Gross-Out: End of an Era

The news flash crossed the wires at 8.29 AM. CNBC’s Becky Quick was astounded. Bloomberg’s Tom Keene was stunned. They had to double-check that the William H. Gross joining Janus Funds was indeed THE William H. Gross, bond king, whom they had interviewed many times. The answer was YES—the Two Billion Dollar Man was leaving Pimco, the firm he founded.

Why should we care? That’s a real good question, unless you happen to own shares in Janus or Allianz, owner of Pimco.

Here’s the answer. This Gross-Out signals the end of an era, an era of ever lower bond yields and higher bond prices. Yields have been dropping for a long, long, long, long time. Back in the early 1990s I helped write a bullish report on the bond market (the theme and title were conceived by my co-author, Edward Kerschner). The report’s daring title was “Six in ’96,” and it was followed in due course by “Five at the Turn” (of the century) and then “Fours Before Long.” We never thought to write a report called “One and Not Yet Done,” which is now appropriate for the 10-year German Bund.

Anyhow, the era of ever-rising bond prices, which Mr. Gross brilliantly rode to fortune and fame, is very probably over, at least in the U.S. QE bond buying by the Fed is about to end. The U.S. economy is finally strengthening. Unemployment is fairly low. The Fed will start to tighten next year. Bond prices will stop rising. I admit they may not decline all that much, what with inflation restrained by the strong dollar and foreign bond yields depressed by deflationary pressures in Europe, China and Emerging Markets. So maybe bond yields gradually drift higher from 2.5% to 3.5% over the next year or two. That is still a difficult bond market in which to produce attractive returns for mutual fund investors.

A Parade of Gurus

Historical perspective is useful. Bill Gross is just the latest celebrity fund manager whose brilliant career coincided with a specific phase of the financial markets.

  • In the late 1920s mega-bulls Billy Durant (founder of General Motors) and John Jacob Raskob (who engineered DuPont’s purchase of a large stake in GM) mesmerized the public with investment wisdom, which turbo-charged their speculative positions. A favorite forum was the deck of an ocean liner, where Durant would regale financial reporters before he set sail for Europe. A bullish interview that Raskob gave The Lady’s Home Journal was immortalized in an article titled “Everybody Ought to Be Rich.” Unfortunately it appeared two months before the 1929 crash.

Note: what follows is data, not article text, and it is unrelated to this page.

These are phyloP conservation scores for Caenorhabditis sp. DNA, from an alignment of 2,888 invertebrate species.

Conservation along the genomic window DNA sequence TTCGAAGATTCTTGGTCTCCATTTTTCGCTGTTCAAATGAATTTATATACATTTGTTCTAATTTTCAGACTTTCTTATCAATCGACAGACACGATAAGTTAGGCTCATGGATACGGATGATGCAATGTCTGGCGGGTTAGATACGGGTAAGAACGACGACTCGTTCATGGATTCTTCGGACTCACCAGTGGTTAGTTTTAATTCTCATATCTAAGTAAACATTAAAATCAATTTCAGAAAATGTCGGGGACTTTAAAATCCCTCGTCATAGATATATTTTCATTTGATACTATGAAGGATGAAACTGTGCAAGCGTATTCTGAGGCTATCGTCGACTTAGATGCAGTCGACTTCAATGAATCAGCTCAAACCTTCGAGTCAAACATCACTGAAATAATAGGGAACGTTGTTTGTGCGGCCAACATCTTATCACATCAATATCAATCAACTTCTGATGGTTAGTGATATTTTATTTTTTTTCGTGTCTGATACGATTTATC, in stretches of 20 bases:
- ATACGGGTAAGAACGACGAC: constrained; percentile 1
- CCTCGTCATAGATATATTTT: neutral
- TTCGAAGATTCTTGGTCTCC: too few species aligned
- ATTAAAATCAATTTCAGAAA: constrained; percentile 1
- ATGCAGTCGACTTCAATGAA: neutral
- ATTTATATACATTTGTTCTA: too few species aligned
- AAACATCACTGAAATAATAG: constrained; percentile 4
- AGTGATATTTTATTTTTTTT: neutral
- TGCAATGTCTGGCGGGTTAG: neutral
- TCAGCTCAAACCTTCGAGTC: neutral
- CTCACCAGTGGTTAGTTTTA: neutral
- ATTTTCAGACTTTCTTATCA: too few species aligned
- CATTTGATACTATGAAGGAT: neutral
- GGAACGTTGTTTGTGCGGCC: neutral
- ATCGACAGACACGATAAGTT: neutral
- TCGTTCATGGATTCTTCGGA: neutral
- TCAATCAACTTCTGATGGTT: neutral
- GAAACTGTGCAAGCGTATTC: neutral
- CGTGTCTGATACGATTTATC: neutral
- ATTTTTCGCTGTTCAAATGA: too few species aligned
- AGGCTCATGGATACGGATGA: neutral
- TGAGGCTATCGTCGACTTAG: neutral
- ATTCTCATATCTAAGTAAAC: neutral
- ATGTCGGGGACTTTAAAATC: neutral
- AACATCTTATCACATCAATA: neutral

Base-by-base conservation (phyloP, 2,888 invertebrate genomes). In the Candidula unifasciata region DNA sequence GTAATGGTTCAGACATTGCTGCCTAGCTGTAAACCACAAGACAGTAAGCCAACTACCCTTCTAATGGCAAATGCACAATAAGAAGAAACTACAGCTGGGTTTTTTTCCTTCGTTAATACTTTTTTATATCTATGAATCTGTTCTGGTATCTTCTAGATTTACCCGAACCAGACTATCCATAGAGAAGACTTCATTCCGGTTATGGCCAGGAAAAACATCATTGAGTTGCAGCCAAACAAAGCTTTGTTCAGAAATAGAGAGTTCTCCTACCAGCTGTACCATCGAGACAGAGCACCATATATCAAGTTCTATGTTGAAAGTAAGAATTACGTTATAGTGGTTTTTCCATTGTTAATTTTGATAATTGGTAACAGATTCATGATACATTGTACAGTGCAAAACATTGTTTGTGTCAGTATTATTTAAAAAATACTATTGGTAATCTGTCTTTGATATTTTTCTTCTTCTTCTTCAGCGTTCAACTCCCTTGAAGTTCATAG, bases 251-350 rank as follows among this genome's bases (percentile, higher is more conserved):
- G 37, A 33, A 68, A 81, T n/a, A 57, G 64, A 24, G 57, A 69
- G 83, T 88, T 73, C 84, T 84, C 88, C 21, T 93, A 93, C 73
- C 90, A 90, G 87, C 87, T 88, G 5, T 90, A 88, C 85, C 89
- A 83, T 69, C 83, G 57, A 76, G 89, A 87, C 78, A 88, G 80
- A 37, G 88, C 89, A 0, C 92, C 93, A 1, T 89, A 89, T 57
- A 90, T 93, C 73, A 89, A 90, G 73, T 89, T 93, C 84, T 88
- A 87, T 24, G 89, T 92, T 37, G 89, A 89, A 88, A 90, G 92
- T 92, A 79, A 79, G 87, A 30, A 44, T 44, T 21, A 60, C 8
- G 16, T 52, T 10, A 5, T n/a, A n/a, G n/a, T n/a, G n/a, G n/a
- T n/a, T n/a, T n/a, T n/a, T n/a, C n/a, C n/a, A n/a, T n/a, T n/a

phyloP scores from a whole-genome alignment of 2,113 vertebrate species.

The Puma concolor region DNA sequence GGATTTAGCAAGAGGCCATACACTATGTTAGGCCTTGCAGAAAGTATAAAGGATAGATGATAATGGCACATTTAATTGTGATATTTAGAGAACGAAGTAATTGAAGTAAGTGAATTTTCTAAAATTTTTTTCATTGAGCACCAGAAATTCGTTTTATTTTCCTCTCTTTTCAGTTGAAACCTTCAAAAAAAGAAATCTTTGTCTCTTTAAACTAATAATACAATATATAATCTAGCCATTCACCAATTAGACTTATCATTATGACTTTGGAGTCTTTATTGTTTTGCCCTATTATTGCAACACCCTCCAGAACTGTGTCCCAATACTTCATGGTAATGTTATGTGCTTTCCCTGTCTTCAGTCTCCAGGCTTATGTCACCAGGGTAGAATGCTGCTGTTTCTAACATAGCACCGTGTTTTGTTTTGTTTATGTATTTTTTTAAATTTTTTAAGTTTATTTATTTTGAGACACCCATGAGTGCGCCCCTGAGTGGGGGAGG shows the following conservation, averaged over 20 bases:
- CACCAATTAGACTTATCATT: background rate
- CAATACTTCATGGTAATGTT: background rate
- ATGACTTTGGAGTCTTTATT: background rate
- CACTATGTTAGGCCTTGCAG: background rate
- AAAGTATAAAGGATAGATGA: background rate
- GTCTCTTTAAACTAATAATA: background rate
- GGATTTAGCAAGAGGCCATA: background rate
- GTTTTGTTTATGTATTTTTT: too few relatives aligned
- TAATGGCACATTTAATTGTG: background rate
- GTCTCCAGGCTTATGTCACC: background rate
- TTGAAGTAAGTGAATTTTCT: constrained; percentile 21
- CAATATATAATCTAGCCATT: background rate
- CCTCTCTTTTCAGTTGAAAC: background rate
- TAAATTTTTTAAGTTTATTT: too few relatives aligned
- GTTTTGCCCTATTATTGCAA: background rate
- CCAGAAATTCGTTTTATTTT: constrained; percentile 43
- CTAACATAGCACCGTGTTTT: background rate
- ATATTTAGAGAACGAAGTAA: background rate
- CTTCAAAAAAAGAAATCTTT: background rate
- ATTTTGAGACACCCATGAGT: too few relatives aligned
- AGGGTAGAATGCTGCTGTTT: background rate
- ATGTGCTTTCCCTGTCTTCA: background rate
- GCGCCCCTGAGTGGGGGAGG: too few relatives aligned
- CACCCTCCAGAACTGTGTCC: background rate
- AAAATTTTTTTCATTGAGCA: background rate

• In the “go-go” stock market of the late 1960s, the Manhattan Fund of Gerald Tsai (rhymes with “die”) personified the “performance” mutual fund of the era, which beat the market by trading tech stocks and conglomerates.
  • The leading guru of the dismal 1970s was Henry Kaufman, “Dr. Doom.” He kicked off the great bull market in August 1982 when, as Salomon Brothers’ Chief Economist, he became more bullish on bonds.
  • The celebrity fund manager of the 1980s was Peter Lynch, the brilliant stock picker who ran Fidelity’s Magellan Fund. His approach was strictly bottom-up: “If you spend more than 13 minutes analyzing economic and market forecasts, you’ve wasted 10 minutes.”
  • A variety of strategists and fund managers became “household names” during the tech bubble of the 1990s. (Bearish strategists tended to lose their jobs.)
  • During the financial crisis, when bonds soared and stocks soured, it was all about macro insights, not stock selection. Bill Gross was a star commentator on Fed policy, bank balance sheets, the fate of the Euro, the risk of deflation, and the direction of interest rates.

As markets change, financial market celebrities who hitch their wagon to a certain phase inevitably fade into obscurity, though not poverty. Gerald Tsai parted ways with his Manhattan Fund during the bear market year 1973. Henry Kaufman eventually resigned from Salomon to start his own firm. After Peter Lynch left, Magellan Fund struggled under a succession of managers; today, few people on Wall Street are aware of who is managing that portfolio.

Dance of the Money Bees

Step back and contemplate how weird this all is.

After all, investing occurs throughout the economy, not just stocks and bonds. But there is no famous “strip mall king” or publicly celebrated “garden apartment queen” or widely quoted “elevated parking structure guru” even though there are smart people who have made oodles of money investing in those properties. Stocks and bonds are different because they constitute a participatory spectator sport—not unlike fantasy football. With just a few dollars John and Jane Q Public can participate, and the media is constantly commenting, especially these days when there are three business channels on cable TV. The media, in concert with ubiquitous gurus like Bill Gross, whip up excitement in whatever part of the market is glamorous now.

Shrewd New York investor John Train called this process, “the dance of the money bees” (the title of one of his books). By watching the coming and going of celebrity fund managers and financial gurus, we can get some sense of where markets are headed. Today’s fixation on the Gross Out shows the media is behind the times. The next generation of celebrity investors will run stock funds, not bond funds.

Copyright Thomas Doerflinger 2014. All Rights Reserved.


About tomdoerflinger

Thomas Doerflinger, PhD is a prominent observer of American capitalism – past, present and future.
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